These are great and the supplies are cheeeeeeeeeeeeeeeeeap!
I found this on the YALSA programming list-serv. (yaac) It was posted by Mary Ann from Eastern Monroe Public Library in Stroudsburg, PA. She gave me permission to post it and wanted me to be sure to credit the “two very creative members” of her Teen Advisory Group. A similar activity is in the 2010 CSLP YA Summer Reading manual as well. (Sea Creatures-pgs. 61-62)
This is a much better and thorough post than usual thanks to the great instructions provided by Mary Ann. Thanks again!
How to Make a Stuffed Creature
1. Pick out a design or draw your design on paper
– keep it simple!
– keep it small
2. Pick your fabric; pick out felt for eyes, mouth, face, etc.
3. Pin the design to the fabric
4. Cut fabric for side 1; repeat for 2nd side. Save the fabric scraps!
5. Sew face & other attachments (if you want to glue things on, do that after you stuff)
6. Pin front & back together, then stitch around the outside–leave a space to insert stuffing.
7. Stuff your creature.
– use the eraser-end of a pencil to work to stuffing into tight spaces.
8. Sew up the stuffing hole. Glue attachments if needed.
9. Congrats! You have a creature! Give it a name and a good home!
Creature Craft Rules
When you remove pins from the fabric, put them back in the box. DO NOT leave them loose on the table or anywhere else!
Put your needle in a scrap of fabric when not in use. When you’re finished, return it to staff.
Help each other when needed.
Clean up after yourselves.
Tips for Organizer:
Make sure when you promote the craft you emphasize that hand-sewing will be involved.
Plan for a two hour event, if possible (I had to do several in 1.5 hrs and not everyone was able to finish).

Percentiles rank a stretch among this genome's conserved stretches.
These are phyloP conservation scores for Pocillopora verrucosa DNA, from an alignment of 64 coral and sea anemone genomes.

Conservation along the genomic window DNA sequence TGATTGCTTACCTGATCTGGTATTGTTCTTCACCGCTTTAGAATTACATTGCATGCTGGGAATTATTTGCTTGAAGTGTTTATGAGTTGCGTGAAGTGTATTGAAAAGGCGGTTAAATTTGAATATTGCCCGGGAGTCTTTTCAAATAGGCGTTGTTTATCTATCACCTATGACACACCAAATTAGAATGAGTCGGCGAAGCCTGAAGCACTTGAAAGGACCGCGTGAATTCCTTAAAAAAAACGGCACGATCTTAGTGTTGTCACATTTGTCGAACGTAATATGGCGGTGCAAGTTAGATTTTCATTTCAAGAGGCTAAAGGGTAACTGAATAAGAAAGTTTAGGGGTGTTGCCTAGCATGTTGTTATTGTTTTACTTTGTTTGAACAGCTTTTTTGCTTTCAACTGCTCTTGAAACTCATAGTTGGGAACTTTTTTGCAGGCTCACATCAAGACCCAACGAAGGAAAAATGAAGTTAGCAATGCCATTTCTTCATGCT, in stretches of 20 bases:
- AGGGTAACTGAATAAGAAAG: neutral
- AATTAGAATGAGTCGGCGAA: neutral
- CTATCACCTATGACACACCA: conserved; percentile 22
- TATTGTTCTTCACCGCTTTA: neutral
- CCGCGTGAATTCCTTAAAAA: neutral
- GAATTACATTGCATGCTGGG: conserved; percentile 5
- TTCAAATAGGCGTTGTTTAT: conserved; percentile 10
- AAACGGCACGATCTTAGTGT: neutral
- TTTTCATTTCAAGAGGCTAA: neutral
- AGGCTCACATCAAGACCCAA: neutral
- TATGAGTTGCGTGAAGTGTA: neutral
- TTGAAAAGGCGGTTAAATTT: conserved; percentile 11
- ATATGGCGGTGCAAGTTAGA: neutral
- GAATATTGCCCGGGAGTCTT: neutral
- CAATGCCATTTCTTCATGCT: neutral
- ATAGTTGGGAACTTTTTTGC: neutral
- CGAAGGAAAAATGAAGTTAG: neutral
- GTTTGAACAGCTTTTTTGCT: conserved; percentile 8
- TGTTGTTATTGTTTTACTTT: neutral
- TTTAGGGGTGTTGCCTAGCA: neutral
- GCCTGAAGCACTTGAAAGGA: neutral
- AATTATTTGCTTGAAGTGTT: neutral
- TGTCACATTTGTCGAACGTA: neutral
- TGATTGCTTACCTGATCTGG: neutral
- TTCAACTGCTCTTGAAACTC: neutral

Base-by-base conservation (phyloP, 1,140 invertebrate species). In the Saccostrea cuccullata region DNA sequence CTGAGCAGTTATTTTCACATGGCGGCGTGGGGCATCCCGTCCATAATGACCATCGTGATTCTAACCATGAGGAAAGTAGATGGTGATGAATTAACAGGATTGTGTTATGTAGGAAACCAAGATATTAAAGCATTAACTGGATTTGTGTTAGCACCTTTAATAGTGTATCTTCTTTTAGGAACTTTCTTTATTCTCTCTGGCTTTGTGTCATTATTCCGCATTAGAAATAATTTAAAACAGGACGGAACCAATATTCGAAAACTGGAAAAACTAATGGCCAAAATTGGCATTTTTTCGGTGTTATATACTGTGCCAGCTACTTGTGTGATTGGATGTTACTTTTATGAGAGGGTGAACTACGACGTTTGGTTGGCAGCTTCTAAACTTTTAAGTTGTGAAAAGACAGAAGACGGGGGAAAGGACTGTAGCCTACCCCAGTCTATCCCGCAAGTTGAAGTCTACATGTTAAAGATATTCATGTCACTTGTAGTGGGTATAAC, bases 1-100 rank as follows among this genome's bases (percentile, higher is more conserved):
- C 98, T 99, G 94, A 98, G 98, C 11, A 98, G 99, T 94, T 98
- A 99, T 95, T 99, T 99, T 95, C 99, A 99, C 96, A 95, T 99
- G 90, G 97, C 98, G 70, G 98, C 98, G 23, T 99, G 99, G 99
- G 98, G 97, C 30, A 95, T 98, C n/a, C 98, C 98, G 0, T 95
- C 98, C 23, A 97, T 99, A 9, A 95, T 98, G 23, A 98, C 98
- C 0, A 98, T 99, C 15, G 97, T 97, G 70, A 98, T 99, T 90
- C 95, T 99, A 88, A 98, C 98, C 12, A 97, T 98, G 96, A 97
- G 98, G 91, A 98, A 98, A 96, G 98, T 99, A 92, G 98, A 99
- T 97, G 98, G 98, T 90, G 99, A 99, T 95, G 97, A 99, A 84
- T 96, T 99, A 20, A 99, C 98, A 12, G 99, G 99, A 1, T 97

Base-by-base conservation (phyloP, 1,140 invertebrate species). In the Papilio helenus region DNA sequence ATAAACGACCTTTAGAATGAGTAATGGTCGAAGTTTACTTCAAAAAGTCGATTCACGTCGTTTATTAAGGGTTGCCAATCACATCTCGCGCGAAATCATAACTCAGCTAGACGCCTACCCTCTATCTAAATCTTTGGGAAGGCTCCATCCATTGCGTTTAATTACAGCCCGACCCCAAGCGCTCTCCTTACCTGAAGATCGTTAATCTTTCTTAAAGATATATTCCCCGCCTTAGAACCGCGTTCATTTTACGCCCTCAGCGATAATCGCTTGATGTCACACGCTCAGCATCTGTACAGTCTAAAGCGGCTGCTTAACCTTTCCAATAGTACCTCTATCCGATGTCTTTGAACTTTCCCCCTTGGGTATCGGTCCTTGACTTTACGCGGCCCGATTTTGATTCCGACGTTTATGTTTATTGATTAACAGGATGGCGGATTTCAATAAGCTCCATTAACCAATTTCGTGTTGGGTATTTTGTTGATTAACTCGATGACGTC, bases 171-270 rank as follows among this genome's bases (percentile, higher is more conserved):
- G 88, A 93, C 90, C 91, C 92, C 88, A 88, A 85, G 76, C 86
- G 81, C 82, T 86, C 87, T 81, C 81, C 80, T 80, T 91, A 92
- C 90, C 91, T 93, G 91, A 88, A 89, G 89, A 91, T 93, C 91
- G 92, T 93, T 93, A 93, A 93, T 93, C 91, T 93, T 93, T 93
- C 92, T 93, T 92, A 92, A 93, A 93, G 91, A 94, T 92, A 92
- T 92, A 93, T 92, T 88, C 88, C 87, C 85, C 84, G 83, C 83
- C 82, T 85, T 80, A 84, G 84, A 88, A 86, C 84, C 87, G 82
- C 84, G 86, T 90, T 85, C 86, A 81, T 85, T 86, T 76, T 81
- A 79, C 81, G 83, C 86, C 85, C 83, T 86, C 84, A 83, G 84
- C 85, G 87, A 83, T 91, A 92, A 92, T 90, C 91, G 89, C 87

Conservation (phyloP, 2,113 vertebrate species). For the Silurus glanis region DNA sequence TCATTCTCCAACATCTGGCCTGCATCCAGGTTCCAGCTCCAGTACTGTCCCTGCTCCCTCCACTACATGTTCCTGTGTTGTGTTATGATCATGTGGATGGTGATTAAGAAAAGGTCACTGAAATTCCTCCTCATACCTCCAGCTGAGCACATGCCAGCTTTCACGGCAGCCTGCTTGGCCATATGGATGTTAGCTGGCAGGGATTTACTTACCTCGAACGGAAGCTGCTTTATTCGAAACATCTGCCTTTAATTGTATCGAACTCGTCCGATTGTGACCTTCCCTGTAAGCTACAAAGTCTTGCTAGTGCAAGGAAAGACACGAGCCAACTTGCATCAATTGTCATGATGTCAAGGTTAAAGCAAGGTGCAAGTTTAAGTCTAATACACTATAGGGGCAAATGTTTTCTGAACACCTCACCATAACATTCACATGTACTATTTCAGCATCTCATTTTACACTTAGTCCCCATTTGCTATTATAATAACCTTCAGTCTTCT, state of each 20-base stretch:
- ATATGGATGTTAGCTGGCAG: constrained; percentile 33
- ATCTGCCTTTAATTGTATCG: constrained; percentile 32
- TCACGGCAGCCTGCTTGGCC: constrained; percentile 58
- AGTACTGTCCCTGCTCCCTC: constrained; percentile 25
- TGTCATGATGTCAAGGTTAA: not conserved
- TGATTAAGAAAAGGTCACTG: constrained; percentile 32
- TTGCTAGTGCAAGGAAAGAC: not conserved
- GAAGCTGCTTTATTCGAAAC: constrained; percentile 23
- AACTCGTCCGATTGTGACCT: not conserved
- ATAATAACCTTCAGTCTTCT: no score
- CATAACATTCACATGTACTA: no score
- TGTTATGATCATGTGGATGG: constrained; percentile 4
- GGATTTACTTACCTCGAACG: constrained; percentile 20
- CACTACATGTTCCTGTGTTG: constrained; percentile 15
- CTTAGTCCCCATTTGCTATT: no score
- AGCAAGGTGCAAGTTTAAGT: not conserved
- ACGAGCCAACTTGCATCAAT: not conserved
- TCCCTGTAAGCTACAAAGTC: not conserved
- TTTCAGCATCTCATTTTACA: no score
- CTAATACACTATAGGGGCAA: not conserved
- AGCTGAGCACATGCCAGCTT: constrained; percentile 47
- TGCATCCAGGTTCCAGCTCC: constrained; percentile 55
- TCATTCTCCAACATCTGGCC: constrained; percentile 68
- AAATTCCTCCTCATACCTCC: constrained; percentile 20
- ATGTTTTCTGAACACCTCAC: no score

Instead of doing individual handouts of instructions, I made a giant posterboard that they could reference; it included samples of most of the steps.
Before you begin, briefly go through the steps. Demonstrate how to pin the pattern to the fabric (some were just stabbing the pins straight down!) and basic sewing stitches if needed.
Tell teens who are designing their own pattern to keep it small (no larger than and 8.5×11 sheet of paper) so they can finish it within the allotted time. Avoid narrow features in their design—hard to stuff.
To reduce waste, I told teens to pick only two felt squares for their creature (one for the front, one for the back). They can use scraps for smaller pieces.
Ask them to add their scraps to the felt scraps pile (I went around and collected them, too—it helped keep the area uncluttered while they were working). They could use as many felt scraps as they wanted to embellish their creatures.
Have extra adults around if possible to help those who aren’t as adept with hand-sewing.
Encourage them to help each other—tying knots in the thread was actually more difficult for some of them than sewing stitches, so the ones who could tie knots were in demand.
If they’re going to glue anything to the creatures, do it after the creature is stuffed. Otherwise the glued pieces fall off and they have to re-glue them anyway.
Be neurotic about keeping track of needles and putting pins back in the box or a pin cushion! We worked in carpeted areas where small children also use the space, so I really didn’t want anyone to have unpleasant surprises after we were gone.
Stuffed Creatures Supply List
Plush-o-rama, book by Linda Kopp
Copies of simple patterns
Felt in assorted colors
* Other fabrics, if desired
Fabric glue or tacky glue
Pin cushions or containers for pins
* Sharpies or other permanent markers
* Measuring tape
* Seamstress chalk/pencils
* Embroidery floss
* pinking shears
* not essential, but good to have around if you’ve got it